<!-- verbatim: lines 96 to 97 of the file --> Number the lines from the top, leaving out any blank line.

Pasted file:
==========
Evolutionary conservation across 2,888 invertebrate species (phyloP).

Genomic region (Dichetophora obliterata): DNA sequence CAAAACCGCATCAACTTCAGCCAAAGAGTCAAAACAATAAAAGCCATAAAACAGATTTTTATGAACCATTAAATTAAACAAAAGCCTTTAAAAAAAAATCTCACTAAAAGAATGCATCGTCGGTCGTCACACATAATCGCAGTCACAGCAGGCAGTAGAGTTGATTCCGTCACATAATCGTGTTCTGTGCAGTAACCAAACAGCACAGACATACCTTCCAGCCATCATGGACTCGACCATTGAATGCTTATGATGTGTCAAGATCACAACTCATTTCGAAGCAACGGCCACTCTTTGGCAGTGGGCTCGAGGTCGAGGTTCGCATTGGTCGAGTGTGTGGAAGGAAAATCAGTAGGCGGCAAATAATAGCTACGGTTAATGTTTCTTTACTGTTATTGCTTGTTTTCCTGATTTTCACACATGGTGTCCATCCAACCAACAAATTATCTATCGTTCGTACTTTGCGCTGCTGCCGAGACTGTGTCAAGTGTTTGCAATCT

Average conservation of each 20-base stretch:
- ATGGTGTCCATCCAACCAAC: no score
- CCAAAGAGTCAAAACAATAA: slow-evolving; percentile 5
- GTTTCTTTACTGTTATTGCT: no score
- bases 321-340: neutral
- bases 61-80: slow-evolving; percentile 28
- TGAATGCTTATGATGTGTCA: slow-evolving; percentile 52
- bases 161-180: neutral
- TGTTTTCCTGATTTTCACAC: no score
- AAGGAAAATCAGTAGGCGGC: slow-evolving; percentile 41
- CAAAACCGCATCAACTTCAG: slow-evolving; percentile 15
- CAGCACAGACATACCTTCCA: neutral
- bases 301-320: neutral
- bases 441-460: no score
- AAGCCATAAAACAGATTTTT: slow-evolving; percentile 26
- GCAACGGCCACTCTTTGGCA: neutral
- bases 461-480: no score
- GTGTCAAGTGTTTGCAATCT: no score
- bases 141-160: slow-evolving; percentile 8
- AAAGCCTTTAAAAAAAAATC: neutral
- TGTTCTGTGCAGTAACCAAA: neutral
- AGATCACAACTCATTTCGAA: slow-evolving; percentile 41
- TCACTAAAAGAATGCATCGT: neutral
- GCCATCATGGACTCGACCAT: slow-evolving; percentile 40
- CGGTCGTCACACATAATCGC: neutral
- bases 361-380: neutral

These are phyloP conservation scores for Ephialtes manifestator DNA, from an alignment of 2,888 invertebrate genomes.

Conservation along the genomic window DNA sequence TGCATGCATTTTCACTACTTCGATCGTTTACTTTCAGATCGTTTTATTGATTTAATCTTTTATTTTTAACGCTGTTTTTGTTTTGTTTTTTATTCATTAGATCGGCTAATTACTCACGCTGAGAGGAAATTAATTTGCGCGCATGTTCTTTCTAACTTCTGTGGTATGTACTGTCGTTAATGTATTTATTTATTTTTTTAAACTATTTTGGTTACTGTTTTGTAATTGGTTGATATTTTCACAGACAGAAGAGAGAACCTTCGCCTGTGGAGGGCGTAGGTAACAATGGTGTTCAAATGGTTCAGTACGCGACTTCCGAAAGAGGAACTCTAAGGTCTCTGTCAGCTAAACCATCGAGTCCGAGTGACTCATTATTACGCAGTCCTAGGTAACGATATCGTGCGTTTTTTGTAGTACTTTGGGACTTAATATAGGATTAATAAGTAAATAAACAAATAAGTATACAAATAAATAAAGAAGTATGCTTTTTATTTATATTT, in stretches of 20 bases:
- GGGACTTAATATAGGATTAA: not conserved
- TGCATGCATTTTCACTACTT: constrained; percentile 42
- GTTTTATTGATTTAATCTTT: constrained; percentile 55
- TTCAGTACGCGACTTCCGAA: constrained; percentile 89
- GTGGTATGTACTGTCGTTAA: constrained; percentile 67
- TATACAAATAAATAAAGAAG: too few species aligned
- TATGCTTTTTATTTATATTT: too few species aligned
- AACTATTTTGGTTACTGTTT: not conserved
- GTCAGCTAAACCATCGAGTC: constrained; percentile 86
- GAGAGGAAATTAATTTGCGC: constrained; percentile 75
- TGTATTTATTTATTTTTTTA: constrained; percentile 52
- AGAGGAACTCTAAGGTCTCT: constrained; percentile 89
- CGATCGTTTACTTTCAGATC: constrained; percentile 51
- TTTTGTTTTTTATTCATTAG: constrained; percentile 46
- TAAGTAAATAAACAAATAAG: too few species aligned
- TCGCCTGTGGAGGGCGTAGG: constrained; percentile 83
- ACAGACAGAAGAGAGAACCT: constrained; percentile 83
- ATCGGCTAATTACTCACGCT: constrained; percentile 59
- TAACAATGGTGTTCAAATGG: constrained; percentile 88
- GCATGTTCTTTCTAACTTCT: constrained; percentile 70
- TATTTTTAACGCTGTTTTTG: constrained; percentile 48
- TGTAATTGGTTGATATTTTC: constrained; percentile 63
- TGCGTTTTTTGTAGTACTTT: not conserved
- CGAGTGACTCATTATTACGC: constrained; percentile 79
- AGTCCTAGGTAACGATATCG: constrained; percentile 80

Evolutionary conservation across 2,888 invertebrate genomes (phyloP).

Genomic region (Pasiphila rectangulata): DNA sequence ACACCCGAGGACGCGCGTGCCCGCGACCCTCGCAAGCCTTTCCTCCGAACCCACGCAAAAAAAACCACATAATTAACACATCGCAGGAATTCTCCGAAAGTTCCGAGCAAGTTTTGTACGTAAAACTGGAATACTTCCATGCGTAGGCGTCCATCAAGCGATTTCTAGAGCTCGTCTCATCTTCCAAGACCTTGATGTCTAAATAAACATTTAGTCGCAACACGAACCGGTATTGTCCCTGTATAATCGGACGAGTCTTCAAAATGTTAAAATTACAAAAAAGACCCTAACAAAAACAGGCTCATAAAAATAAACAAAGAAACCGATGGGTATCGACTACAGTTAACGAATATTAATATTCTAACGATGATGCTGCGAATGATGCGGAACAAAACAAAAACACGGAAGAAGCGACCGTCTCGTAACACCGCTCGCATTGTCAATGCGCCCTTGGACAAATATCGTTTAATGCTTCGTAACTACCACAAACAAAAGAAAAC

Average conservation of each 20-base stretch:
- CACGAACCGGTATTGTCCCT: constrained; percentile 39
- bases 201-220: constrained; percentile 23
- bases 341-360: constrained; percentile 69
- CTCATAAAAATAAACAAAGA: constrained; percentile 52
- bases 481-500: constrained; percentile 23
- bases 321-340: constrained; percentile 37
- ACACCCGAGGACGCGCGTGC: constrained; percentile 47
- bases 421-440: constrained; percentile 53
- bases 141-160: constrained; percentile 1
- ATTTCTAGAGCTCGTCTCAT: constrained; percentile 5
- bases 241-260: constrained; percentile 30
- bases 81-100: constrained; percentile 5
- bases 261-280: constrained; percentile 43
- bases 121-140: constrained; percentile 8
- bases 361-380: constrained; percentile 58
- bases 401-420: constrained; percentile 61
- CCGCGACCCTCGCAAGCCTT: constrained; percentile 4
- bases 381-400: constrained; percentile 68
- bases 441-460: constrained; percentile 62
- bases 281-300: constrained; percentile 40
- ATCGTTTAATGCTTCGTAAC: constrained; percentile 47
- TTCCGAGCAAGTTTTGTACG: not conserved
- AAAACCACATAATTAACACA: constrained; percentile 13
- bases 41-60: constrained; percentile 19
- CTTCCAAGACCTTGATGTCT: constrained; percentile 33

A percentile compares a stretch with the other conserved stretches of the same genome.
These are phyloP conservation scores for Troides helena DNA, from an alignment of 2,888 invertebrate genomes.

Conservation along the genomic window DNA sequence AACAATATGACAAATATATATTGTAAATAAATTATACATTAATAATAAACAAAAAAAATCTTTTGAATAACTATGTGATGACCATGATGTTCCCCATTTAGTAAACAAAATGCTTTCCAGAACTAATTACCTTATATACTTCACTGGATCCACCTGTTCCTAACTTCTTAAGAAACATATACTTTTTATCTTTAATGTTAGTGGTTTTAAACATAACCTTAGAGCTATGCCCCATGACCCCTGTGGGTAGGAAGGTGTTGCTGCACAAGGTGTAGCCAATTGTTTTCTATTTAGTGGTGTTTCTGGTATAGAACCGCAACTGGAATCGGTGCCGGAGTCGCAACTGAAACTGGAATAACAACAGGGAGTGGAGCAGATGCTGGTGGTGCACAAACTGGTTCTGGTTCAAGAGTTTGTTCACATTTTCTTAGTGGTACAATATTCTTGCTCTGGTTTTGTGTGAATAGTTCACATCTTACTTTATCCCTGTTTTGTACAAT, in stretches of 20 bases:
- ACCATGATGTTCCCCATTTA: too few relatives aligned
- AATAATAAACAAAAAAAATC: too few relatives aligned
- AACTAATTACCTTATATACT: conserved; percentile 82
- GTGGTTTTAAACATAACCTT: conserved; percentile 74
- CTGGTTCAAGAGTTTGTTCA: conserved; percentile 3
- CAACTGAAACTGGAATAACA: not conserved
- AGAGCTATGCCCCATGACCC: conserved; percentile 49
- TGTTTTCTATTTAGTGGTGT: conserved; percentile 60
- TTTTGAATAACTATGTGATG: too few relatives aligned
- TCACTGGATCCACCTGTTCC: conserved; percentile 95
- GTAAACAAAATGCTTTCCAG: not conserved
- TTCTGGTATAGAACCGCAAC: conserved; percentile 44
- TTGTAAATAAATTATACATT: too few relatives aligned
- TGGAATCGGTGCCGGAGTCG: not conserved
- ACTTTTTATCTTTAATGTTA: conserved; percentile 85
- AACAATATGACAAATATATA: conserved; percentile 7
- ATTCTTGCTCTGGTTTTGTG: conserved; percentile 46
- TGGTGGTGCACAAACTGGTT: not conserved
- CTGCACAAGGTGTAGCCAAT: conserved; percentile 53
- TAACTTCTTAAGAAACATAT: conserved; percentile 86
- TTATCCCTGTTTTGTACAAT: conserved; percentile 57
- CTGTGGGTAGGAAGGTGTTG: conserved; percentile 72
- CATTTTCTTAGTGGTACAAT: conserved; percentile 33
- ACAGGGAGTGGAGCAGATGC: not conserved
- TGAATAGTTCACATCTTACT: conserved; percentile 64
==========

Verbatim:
- TCACTGGATCCACCTGTTCC: conserved; percentile 95
- GTAAACAAAATGCTTTCCAG: not conserved